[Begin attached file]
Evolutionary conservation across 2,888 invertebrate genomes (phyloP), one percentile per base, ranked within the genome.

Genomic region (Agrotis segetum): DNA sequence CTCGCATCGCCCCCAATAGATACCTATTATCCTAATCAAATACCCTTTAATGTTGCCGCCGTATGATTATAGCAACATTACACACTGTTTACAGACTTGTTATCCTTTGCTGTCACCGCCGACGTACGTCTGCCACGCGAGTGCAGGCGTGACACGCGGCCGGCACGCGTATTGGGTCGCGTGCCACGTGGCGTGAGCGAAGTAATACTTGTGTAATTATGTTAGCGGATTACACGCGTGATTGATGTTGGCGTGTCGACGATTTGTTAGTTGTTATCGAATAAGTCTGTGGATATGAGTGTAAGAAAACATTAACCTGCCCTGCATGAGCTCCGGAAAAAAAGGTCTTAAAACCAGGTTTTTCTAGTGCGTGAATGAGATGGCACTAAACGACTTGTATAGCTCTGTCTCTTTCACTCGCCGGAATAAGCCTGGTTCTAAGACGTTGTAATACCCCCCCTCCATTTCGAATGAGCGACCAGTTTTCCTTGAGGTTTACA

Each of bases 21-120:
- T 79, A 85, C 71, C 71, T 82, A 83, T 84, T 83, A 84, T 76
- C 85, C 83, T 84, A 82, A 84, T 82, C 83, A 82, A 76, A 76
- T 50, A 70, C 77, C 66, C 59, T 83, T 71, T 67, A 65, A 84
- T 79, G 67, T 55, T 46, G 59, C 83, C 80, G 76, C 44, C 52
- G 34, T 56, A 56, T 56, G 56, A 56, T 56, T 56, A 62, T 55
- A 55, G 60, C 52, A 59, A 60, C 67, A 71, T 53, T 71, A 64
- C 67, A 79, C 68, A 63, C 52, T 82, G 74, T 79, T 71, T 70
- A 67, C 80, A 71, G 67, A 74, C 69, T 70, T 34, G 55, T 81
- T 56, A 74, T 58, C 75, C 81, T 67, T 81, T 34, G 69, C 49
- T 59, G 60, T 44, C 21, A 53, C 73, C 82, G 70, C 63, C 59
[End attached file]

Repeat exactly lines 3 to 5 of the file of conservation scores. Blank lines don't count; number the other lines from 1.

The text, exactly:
Each of bases 21-120:
- T 79, A 85, C 71, C 71, T 82, A 83, T 84, T 83, A 84, T 76
- C 85, C 83, T 84, A 82, A 84, T 82, C 83, A 82, A 76, A 76